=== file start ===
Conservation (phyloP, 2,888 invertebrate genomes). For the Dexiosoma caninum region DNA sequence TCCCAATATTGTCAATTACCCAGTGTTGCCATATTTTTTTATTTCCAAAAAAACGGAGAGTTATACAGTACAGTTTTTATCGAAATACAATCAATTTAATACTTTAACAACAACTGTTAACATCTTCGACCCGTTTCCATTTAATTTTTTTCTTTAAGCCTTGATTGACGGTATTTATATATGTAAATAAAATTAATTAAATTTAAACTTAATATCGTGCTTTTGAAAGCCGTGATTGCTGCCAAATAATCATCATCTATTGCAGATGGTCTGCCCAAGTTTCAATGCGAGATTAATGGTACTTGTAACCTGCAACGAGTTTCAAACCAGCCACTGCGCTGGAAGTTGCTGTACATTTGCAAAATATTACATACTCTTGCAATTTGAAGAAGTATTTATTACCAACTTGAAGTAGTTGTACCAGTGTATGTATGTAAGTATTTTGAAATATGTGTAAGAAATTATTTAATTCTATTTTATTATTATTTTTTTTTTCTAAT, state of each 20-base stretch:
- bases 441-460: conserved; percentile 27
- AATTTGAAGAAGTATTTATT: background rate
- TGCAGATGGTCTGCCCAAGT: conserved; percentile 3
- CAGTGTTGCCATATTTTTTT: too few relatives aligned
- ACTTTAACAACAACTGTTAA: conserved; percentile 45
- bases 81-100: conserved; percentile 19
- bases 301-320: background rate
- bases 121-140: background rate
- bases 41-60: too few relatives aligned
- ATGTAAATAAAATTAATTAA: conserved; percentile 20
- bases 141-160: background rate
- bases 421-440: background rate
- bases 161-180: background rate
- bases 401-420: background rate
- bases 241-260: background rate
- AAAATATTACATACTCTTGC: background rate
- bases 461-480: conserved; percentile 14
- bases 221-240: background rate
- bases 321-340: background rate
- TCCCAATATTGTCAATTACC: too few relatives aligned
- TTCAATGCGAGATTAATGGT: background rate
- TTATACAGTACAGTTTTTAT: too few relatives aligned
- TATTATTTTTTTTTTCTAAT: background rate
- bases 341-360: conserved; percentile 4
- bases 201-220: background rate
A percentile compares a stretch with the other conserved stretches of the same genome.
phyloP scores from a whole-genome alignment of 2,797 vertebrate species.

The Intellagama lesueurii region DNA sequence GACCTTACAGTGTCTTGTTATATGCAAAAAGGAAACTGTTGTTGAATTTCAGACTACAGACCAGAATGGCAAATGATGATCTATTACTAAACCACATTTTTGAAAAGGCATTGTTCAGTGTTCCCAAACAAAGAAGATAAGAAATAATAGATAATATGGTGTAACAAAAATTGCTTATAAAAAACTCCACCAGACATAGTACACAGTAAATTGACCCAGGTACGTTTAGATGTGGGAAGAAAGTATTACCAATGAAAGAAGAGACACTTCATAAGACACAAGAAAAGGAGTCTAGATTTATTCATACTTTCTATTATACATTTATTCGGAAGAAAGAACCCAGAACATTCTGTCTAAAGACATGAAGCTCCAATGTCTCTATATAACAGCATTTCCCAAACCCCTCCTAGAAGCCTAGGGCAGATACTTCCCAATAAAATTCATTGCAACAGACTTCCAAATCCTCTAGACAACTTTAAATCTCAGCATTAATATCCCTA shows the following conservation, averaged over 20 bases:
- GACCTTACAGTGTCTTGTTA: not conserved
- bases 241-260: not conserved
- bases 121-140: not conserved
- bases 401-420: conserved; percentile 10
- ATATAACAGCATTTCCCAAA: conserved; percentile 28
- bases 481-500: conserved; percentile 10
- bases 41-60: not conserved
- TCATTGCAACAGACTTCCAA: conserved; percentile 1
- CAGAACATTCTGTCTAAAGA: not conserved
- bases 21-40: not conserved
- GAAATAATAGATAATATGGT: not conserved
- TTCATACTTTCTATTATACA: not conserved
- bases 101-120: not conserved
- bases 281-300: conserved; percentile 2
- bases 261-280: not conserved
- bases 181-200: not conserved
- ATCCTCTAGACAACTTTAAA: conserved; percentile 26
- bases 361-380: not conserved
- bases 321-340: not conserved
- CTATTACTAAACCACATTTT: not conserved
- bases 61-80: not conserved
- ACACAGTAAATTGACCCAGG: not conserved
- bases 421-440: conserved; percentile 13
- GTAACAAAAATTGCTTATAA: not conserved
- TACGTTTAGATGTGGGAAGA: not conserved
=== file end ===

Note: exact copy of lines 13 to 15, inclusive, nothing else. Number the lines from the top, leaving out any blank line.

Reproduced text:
- bases 421-440: background rate
- bases 161-180: background rate
- bases 401-420: background rate